Cheap fancy mac

Occasionally I need to be a cheap bastard and still remain fancy.

That’s where the Kraft Homestyle mac n’ cheese pack gadooley comes in.  It’s like a mac n’ cheese casserole kit in a bag.  Genius.

Of course I don’t follow their instructions.  Who does?  Let’s face, elbow noodles never take 8 minutes to cook to perfect doneness unless your idea of al dente is ‘well, it’s not crunchy anymore, I guess that’s done’.

I cook the seasoning packet and butter a bit before adding the milk – it’s a roux, Kraft.  You’re having us make a seasoned roux.  I stir in the milk and add some spices of my own before cooking it into a white sauce, then squeeze the plastic cheese gook in, stir until the lumps are gone, and combine with cooked and drained pasta.

Depending on what sauce your pack comes with, and what you want to make, you can add various other things in.  I’ve done cooked veg, sausage, Hebrew National hot dogs are uh-mazing with cheddar mac and a beer.  Once you figure out your major add-in, you pair the others around it.

Last night for the sake of my sanity I needed some comfort food, and I needed to cook, and I had less than an hour to cook and eat it in.  I made a mustard and aged-cheddar bacon mac casserole, with the funky crunchy breadcumbs atop.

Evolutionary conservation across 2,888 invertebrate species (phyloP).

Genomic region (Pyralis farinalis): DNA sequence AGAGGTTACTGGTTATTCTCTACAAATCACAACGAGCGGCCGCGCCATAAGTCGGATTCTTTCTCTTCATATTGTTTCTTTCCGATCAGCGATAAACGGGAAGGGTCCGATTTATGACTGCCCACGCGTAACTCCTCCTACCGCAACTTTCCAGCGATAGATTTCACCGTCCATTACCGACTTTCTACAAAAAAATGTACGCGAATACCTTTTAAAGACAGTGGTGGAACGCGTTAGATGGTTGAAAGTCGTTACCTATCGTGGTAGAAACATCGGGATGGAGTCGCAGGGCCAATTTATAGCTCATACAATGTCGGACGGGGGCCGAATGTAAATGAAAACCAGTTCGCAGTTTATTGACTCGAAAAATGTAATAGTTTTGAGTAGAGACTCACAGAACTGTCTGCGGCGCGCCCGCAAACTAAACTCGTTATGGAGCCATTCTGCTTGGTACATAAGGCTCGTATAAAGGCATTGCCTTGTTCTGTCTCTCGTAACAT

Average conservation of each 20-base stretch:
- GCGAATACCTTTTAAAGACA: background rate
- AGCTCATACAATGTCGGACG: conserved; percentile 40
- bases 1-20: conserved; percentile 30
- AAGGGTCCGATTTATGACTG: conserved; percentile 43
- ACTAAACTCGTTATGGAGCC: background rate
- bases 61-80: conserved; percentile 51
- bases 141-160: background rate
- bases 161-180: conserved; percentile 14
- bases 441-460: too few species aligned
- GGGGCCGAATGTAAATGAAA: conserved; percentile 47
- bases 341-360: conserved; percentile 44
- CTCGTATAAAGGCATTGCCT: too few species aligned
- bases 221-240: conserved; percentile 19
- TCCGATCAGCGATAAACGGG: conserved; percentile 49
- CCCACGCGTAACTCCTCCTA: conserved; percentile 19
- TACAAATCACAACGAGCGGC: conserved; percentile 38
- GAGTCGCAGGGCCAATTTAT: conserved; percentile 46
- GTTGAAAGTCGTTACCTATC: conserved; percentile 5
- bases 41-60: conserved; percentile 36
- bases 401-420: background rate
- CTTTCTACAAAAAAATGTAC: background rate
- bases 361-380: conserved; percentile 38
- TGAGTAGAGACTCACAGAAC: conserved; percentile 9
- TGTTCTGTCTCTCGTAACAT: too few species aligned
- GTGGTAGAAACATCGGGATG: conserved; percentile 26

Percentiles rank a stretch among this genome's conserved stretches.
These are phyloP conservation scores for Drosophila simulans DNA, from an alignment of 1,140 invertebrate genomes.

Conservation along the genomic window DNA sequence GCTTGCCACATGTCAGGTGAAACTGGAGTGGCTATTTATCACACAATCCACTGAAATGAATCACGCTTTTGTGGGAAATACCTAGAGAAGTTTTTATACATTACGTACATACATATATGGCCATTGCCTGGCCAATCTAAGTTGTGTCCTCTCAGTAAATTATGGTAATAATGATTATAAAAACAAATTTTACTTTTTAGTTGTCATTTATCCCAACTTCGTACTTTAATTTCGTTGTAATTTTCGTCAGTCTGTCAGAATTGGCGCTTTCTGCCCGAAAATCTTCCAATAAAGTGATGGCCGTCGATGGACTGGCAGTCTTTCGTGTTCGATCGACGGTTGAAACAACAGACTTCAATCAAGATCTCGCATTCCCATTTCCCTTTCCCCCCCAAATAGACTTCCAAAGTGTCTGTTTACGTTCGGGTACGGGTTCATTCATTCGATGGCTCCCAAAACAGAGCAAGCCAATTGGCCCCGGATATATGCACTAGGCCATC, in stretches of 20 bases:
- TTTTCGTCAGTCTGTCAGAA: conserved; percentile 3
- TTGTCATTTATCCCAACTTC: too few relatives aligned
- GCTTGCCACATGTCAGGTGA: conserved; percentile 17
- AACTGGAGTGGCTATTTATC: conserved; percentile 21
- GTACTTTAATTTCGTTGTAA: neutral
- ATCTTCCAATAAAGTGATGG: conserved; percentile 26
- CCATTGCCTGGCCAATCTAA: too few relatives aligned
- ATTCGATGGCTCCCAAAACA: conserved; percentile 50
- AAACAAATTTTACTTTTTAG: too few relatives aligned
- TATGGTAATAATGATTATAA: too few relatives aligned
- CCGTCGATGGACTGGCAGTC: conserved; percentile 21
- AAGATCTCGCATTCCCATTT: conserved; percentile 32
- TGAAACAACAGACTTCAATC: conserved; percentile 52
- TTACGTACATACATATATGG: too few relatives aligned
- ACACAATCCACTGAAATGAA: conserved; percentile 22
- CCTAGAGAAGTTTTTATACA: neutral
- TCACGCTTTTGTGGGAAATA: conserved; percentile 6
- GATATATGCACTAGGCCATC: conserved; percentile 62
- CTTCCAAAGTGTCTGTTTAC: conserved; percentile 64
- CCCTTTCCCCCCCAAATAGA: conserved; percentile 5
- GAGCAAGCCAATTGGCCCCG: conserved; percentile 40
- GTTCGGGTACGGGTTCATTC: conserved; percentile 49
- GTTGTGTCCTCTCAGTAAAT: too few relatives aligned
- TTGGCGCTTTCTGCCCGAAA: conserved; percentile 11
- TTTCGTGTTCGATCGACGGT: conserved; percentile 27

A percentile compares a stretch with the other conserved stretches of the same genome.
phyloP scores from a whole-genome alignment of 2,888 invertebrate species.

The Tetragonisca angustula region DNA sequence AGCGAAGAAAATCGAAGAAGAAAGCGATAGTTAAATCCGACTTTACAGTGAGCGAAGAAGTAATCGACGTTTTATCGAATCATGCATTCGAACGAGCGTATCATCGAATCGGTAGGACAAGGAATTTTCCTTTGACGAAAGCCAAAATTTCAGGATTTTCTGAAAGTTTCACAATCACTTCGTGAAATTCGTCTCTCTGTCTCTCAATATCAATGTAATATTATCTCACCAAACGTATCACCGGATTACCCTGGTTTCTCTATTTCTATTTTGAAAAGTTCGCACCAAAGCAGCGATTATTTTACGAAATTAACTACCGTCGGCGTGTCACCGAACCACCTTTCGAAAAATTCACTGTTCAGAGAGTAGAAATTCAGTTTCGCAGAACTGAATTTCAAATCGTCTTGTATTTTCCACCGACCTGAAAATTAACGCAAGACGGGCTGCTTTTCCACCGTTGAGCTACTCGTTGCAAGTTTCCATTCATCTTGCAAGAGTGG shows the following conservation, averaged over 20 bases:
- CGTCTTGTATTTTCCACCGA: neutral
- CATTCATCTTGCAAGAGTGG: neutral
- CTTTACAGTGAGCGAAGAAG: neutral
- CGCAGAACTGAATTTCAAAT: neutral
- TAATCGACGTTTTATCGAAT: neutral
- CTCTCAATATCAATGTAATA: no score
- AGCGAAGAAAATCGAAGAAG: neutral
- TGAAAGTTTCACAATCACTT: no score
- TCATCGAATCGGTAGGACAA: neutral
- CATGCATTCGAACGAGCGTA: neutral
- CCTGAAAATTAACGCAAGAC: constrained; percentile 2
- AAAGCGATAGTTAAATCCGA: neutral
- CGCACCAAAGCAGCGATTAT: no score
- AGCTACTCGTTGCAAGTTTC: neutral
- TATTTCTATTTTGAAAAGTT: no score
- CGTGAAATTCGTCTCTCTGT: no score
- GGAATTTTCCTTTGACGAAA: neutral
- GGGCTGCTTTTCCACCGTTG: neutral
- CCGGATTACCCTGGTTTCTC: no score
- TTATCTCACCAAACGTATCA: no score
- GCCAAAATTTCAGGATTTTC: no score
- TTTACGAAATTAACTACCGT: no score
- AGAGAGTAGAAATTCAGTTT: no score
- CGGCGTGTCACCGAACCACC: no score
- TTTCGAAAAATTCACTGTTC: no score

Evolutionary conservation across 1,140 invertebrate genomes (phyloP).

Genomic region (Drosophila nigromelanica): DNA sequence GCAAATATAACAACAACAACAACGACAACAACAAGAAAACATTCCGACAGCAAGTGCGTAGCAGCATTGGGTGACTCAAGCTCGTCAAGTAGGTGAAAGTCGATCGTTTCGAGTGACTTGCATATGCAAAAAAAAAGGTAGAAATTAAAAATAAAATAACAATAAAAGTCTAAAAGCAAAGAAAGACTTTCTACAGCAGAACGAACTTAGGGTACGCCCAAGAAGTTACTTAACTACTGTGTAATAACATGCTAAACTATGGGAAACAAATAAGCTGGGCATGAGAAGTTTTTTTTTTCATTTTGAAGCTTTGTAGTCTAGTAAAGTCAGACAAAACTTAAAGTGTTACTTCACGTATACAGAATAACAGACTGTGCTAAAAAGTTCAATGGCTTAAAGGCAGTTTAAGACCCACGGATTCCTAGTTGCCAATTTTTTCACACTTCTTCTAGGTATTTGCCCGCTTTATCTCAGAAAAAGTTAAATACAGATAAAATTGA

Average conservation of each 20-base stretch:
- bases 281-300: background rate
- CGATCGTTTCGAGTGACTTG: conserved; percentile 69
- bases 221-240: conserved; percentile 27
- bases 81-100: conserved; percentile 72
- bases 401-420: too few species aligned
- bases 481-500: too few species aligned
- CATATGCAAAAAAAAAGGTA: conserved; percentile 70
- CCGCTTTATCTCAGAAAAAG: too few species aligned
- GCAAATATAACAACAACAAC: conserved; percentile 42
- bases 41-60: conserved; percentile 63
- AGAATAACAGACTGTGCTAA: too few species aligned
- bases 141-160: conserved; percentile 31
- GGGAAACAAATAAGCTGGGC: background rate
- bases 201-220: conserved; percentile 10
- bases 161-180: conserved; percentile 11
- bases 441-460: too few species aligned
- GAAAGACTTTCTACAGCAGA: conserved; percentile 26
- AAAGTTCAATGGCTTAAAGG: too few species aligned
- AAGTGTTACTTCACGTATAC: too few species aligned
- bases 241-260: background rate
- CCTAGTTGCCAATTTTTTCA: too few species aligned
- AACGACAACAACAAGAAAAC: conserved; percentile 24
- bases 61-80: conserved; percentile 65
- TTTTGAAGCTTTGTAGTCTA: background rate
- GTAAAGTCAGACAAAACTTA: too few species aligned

“E, what’s with the aged cheddar?  That’s expensive shit.”  Yes I know, my friends.  But my mother is a devotee and regular pilgrim to Costco.  She returned with a massive brick of insanely delicious aged pale cheddar and now I am terrified that mold will happen because I didn’t eat enough of it.  So the more I use it the less it costs.  Or the less I waste.  Sometimes I think we need to be more concerned about wasting the money we spend than spending.  It’s only a waste if you didn’t use it or need it.

So here’s where my extras went in – added a little white and cayenne pepper into the white sauce.  When the cheese plastic fully melted, I added a blurt of mild and creamy dijon mustard.  When the noodles were fully coated in the sauce, I added coarsely grated cheddar and stirred it in until I felt like there was enough.  Heated the little oven to 425, greased a casserole dish bigger than I needed.  I always use larger dishes because I like a flatter mac, gets crispier.  I flatten the mac into an even layer, garnish with inch-wide pieces of crispy bacon, top with a thin layer of cheddar, spray with cooking spray and then sprinkle with breadcrumbs from the kit.  The pack says to sprinkle these on after you take it out of the oven, but I say that’s bullshit.  My way you get a textured crunchy top where the breadcrumbs cook right on because the cooking spray glues them there.

And for the love of God, don’t stop when the cheese is melting.  Stop when the cheese is bubbling and browning.  You’ll thank me for it.  Let it rest a little once it’s out of the oven, so the cheese can grab back onto the noodles.  Eat leftover bacon while you wait.

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